19 Oct Lebanon Revolution 2019: 9 Lessons Lebanese People Teach You On The Streets
It’s October 2019, and this is not the first time I find myself on the streets in my life. Back in March 2005, we Lebanese united again to expel the Syrian army from our country, their puppet government also resigned back then and we were able to put the people we thought we wanted in power. This time, it’s a bigger mission, we’re hoping to get rid of the whole political class (including these people we brought in, 15 years ago) because it’s blatantly corrupt and had been robbing and ruining the country for the past 30 years.
This time, it’s a real Lebanese revolution. It’s no longer about politics; but about dignity, economic rights and justice! It’s the biggest anti-corruption outcry of the people, and its taking such a beautiful peaceful creative manifestation that’s making us proud to be part of this resilient hopeful and courageous population.
Being with all the heroes leaving everything and taking the streets taught me and the world 9 life lessons:
1- Change is never without sacrifice:
All those people on the streets, they’ve left everything behind: their families, their work, their business trips, and their plans. They’re risking the bad weather, confrontations with the armed forces and militiamen of the corrupt system, and being fired from work to bring forth change. Change is never without sacrifice. It is not easy, but always worth it. And those who are sacrificing are those who truly deserve to live in a country without corruption, where all their political, economic and social rights are granted.
2- Nothing trumps the power of the people:
If people only knew their real power early on, we would’ve changed this corrupt system long ago. But there’s no loss. Now, and for the second time in Lebanon’s modern history, people awaken to how powerful they are and how in-control they can be under the umbrella of even a quasi functional democracy.
Powerful dictatorships, authoritarian despots and police states have already fallen under the feet of people seeking their freedom and dignity. I hope this second lesson sticks so we can bring about serious change during the next elections.
3- There’s nothing wrong in mixing revolution and celebration:
The whole world had something to say about the celebrations taking place during the Lebanese protests. We took international media by storm. But then again, why not? It gives a cheerful and most importantly hopeful vibe, and it keeps people from having to count the hours.
4- Creativity fuels motivation:
It’s the age of information and freedom of expression; and Lebanese people used both these advantages to get seriously creative about how to revolt and keep people motivated about the revolution’s main anti-corruption message.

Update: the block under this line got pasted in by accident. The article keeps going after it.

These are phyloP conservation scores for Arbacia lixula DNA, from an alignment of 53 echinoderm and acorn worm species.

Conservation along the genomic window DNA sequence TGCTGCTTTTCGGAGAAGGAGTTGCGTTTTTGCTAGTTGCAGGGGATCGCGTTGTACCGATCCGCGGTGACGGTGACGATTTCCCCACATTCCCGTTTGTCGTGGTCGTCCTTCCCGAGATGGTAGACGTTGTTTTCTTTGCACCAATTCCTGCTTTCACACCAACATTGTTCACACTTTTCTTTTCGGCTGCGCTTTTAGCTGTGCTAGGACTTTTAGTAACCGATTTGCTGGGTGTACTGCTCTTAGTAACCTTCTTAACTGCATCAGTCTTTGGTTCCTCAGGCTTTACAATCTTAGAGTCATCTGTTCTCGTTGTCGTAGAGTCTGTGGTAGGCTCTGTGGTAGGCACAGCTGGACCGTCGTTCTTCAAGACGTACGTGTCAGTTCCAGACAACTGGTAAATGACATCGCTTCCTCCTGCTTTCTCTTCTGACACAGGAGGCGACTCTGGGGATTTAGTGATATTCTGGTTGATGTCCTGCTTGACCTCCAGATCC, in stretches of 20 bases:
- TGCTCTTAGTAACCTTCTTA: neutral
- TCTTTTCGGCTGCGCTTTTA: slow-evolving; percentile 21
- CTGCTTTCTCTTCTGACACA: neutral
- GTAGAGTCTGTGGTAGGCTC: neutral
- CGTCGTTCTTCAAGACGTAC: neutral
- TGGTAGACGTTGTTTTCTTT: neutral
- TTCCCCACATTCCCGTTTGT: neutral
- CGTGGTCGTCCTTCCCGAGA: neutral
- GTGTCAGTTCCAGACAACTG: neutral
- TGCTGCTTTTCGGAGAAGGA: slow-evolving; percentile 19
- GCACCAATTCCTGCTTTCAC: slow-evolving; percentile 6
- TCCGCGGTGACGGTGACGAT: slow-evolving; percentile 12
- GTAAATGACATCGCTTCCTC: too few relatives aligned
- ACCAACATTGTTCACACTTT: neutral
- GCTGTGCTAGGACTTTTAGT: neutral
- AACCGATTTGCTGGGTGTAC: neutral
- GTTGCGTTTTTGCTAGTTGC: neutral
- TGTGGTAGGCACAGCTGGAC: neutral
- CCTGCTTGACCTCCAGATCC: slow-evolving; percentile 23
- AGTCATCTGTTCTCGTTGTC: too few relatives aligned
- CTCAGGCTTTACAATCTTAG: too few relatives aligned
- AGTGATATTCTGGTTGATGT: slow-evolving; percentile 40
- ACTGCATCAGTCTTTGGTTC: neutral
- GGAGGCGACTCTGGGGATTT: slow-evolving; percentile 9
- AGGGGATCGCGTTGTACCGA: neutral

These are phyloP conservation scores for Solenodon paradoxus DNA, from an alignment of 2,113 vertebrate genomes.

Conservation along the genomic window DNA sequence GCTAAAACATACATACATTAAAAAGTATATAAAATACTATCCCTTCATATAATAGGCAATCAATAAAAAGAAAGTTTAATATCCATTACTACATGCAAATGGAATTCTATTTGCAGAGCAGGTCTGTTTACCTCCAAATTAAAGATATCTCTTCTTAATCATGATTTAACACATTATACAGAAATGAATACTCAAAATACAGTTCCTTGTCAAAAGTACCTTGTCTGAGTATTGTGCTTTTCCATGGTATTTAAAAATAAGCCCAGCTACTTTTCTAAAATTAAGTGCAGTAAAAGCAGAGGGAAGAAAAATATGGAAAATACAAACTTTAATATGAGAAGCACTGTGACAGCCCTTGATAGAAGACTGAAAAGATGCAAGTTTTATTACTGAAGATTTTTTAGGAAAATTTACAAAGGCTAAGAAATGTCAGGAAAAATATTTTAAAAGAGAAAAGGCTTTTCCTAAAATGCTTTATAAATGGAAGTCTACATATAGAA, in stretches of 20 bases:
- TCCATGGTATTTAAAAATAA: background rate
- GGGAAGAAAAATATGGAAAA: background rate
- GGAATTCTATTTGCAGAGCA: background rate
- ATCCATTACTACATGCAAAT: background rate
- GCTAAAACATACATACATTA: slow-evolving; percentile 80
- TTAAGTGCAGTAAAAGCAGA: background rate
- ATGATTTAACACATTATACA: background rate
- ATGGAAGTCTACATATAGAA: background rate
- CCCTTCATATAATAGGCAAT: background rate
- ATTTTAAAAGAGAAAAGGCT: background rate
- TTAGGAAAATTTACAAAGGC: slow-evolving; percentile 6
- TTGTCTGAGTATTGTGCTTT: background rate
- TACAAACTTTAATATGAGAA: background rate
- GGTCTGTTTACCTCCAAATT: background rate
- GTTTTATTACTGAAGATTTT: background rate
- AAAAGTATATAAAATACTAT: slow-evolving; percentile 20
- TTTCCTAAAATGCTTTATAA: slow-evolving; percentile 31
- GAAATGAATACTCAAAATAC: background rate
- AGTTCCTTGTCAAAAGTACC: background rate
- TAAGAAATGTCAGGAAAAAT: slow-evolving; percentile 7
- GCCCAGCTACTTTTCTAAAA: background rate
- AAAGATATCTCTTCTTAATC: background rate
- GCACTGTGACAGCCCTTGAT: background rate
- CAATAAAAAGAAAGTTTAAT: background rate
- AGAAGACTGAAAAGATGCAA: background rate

5- Human dignity is above all:
Lebanon had always been divided by sectarianism and conflicting factions. Yet, it was united when the dignity and economic rights of its people were undermined. Human dignity is indeed, instinctively, above everything that can and may divide us. May we recognize that when they try to divide and rule again.
6- United we stand:
The Lebanese haven’t been this united for so long, and a corrupt political class has nothing more to fear. When the people unite, the political elite gets scared and starts doing anything it can to stop them. When you see those in the authorities fleeing the country, using the armed forces for reasons beyond peace keeping, wiring their stolen money abroad, and making threats; you understand that united we stand, and we win.
We, the people.
7- Religion means nothing without tolerance:
As a population that had been divided by sectarianism and 3 civil wars over 150 years of turn of the century history; these revolutionary moments taught everyone on the streets and watching from afar that religion truly means nothing without tolerance. Only now, we can truly hope that our post traumatic sectarian thoughts, left over from the last war, can be truly erased.
8- Women are a serious power to start accounting for:
Half of the people protesting in Lebanon were women, showing that not only Lebanese women are a force to reckon with; but that we’re still pioneering in matters of women and freedom, in this part of the world. Having decorative women in seats of administration does not rival, in essence, having them as the main pillar pushing change forward.
9- Awareness coupled with courage are the dynamo of all change:
Being aware is half of the battle against corruption, being courageous to face it is the other half; and the Lebanese people had both. There’s nothing more dangerous on any corrupted ruling elite, than masses armed with awareness and courage.